Residents of addiction center salvage what they can after fire

Residents of addiction center salvage what they can after fire

KELSO, Wash. — A faith-based recovery center for people with addiction issues caught fire Sunday evening, injuring two firefighters, and residents spent Monday salvaging what they could.

The fire started just before 5 p.m. Sunday in a fireplace at the Mountain Ministries recovery center southeast of Kelso, according to Cowlitz County Fire and Rescue. The fire spread from the chimney to the roof of the building.

Fire officials say two firefighters became exhausted while fighting the fire and were taken to St. John Medical Center in Longview.

No one else was hurt. It took five hours for crews to put out the fire, officials said.

The founders of the center picked through the debris of their building Monday.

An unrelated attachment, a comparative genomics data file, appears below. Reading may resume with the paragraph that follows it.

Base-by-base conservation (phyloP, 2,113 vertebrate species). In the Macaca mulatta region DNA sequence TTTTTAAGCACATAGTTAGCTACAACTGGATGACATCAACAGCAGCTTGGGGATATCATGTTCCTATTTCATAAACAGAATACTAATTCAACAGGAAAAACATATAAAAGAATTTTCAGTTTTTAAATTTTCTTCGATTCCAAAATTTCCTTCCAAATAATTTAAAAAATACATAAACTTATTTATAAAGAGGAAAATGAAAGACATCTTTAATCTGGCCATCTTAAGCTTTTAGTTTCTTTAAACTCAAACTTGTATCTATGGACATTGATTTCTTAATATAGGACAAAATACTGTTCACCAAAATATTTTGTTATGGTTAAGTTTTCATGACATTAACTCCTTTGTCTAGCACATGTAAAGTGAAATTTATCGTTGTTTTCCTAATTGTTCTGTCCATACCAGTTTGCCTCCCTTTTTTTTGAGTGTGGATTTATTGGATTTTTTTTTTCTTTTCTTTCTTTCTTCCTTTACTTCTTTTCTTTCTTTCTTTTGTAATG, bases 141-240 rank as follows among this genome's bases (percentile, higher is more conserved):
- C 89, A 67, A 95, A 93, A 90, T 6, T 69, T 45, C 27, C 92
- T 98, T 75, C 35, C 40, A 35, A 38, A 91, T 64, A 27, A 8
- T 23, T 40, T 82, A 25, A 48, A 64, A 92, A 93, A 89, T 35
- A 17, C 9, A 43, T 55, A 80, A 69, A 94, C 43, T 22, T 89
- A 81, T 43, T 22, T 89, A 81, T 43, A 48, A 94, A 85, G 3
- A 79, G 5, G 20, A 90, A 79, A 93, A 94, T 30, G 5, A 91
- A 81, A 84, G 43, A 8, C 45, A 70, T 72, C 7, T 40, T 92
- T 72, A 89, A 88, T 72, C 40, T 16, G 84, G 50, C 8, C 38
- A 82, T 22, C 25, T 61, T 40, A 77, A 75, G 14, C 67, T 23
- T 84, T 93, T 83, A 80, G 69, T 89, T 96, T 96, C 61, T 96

The people living there were at the house when the fire started. They were about to go to church when they heard a loud noise. Mark Rose and his fellow program members saw smoke and fire above a woodstove.

He and others tried to put out the fire with hoses and bowls of water, but they couldn’t stop it; however, fire crews couldn't either. They trucked tanks of water 12 miles up the hill to try and save the house.

Inside the home were hundreds of presents just wrapped the night before for the many graduates and volunteers who help Mountain Ministries.

In the ashes, however, Dakota Otton’s Christmas money in a felt snowman was found.

Founder of Mountain Ministries, Gary Miller, dug up a burned wad of cash that will help buy clothes for the eight people now without.

"The good part is there could have been a bunch of people hurt or dead," he said. "I feel for the people in fires that lose somebody. This is just stuff."

But there were more than just gifts, clothes and money. There were also years of wisdom, hope and prayer.

"For years I was addicted to alcohol and drugs. I was in and out of prison," said Rose. "This place helped me change my life. If it wasn't for this place, there'd be a lot of lost souls."

Miller said the program will go on. They have other properties and many volunteers, and this fire will not even count as a roadblock on their road to helping people recover.

KATU News reporter Kerry Tomlinson contributed to this report.